That’s Perez’ birth story. It’s filled with scandal and less-than-worthy acts by almost everyone involved. The Bible doesn’t describe Perez as dishonorable, in fact his family line does some noble things. Perez becomes the connection through which the Davidic line traveled. So, the people of Bethlehem are part of the house of Perez. And yet the townspeople don’t just mention Perez, but they mention Judah and Tamar too. Why?

Boaz’ actions are a reversal of the wickedness of Er and the Onan. Onan refused to care for his widowed sister-in-law.

Further, while the townspeople would not have known about the threshing floor, we have the privilege of seeing the whole story. In that light, there are a number of similarities between Judah and Tamar’s encounter and Boaz and Ruth’s at the threshing floor. Listen to this description of the two stories:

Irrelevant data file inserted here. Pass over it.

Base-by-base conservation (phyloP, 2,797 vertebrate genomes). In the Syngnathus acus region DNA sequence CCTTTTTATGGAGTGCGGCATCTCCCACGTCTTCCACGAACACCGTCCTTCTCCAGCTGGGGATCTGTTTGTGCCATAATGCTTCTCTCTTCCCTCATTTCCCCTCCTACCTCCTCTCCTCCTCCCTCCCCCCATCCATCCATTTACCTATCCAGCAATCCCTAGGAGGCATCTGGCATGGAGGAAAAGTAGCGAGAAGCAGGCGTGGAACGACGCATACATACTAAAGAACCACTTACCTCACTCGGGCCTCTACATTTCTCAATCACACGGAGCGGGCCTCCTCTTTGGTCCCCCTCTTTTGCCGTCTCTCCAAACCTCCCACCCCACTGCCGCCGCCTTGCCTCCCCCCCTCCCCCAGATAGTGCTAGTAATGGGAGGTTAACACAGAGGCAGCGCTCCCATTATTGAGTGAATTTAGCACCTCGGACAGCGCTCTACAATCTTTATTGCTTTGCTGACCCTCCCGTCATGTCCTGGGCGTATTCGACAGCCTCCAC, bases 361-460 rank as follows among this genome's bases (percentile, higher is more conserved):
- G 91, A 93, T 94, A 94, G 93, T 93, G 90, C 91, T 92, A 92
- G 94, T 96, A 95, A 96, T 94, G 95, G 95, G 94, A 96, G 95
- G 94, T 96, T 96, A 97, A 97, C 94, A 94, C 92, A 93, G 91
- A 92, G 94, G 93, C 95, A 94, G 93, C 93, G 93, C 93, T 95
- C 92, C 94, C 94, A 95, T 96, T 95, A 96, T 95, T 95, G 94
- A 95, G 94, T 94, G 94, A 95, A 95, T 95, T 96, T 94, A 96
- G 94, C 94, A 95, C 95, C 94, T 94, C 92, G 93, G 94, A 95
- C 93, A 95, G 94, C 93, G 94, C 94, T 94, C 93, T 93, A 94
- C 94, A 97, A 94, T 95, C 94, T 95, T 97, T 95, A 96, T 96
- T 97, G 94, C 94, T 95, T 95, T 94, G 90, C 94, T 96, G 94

A widow seeks someone to provide children, and when there is no brother in-law to fulfill the duty, she takes the initiative to find someone to provide offspring. After finding out where a certain man will be at night, she changes her clothes, hides her identity and in scandalous circumstances has an encounter with the man in question.

There are so many parallels. The difference is that Judah and Tamar acted sinfully while we have seen that Boaz and Ruth acted in worthy ways. Ruth and Boaz act as a reversal of the sinful, dishonorable way Judah and Tamar acted. The townspeople and elders see this is as a blessing to be compared to the house of Perez. How much more should a noble couple like Ruth and Boaz be blessed?

Finally, the fourth sign of goodness gets us to the most glorious sign: the story of salvation. Boaz and Ruth get married, and even before the wedding is consummated, the focus of the story moves to the offspring. Remember that Ruth was married to Mahlon, but they didn’t have any kids. It appears that Ruth has been unable to conceive to this point in the story. But the townspeople offer this prayer